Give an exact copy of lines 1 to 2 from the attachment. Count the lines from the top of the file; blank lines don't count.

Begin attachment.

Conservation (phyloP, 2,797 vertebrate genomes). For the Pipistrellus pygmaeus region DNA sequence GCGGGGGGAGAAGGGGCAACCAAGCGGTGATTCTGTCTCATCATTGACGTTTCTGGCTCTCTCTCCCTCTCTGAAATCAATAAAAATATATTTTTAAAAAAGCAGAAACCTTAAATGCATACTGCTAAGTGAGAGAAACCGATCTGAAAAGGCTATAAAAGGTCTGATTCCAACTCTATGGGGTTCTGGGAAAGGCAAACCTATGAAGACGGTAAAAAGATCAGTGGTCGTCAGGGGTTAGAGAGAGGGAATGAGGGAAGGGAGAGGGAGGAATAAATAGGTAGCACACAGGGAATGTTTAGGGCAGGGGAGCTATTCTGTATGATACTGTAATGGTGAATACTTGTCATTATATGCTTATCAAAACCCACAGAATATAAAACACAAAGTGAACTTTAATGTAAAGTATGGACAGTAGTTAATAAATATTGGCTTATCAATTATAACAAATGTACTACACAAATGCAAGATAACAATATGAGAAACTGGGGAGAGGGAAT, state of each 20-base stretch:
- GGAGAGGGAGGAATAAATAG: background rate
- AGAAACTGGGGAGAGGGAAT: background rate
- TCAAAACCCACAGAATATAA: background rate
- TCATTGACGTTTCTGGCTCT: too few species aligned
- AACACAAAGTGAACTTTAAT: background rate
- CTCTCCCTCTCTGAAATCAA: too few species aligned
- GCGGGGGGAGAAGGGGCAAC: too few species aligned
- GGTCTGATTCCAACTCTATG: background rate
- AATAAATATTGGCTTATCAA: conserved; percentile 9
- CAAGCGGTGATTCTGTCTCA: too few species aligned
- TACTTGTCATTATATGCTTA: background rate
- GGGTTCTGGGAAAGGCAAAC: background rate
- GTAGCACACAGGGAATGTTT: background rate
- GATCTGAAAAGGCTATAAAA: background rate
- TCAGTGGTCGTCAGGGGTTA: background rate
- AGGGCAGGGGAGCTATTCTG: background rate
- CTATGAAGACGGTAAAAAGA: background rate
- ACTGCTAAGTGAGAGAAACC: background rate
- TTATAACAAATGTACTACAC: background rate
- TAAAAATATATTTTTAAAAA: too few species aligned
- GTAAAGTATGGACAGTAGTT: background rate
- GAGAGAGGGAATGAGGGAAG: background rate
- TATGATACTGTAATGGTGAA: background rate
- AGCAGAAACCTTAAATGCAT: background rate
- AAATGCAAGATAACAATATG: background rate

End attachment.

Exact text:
Conservation (phyloP, 2,797 vertebrate genomes). For the Pipistrellus pygmaeus region DNA sequence GCGGGGGGAGAAGGGGCAACCAAGCGGTGATTCTGTCTCATCATTGACGTTTCTGGCTCTCTCTCCCTCTCTGAAATCAATAAAAATATATTTTTAAAAAAGCAGAAACCTTAAATGCATACTGCTAAGTGAGAGAAACCGATCTGAAAAGGCTATAAAAGGTCTGATTCCAACTCTATGGGGTTCTGGGAAAGGCAAACCTATGAAGACGGTAAAAAGATCAGTGGTCGTCAGGGGTTAGAGAGAGGGAATGAGGGAAGGGAGAGGGAGGAATAAATAGGTAGCACACAGGGAATGTTTAGGGCAGGGGAGCTATTCTGTATGATACTGTAATGGTGAATACTTGTCATTATATGCTTATCAAAACCCACAGAATATAAAACACAAAGTGAACTTTAATGTAAAGTATGGACAGTAGTTAATAAATATTGGCTTATCAATTATAACAAATGTACTACACAAATGCAAGATAACAATATGAGAAACTGGGGAGAGGGAAT, state of each 20-base stretch:
- GGAGAGGGAGGAATAAATAG: background rate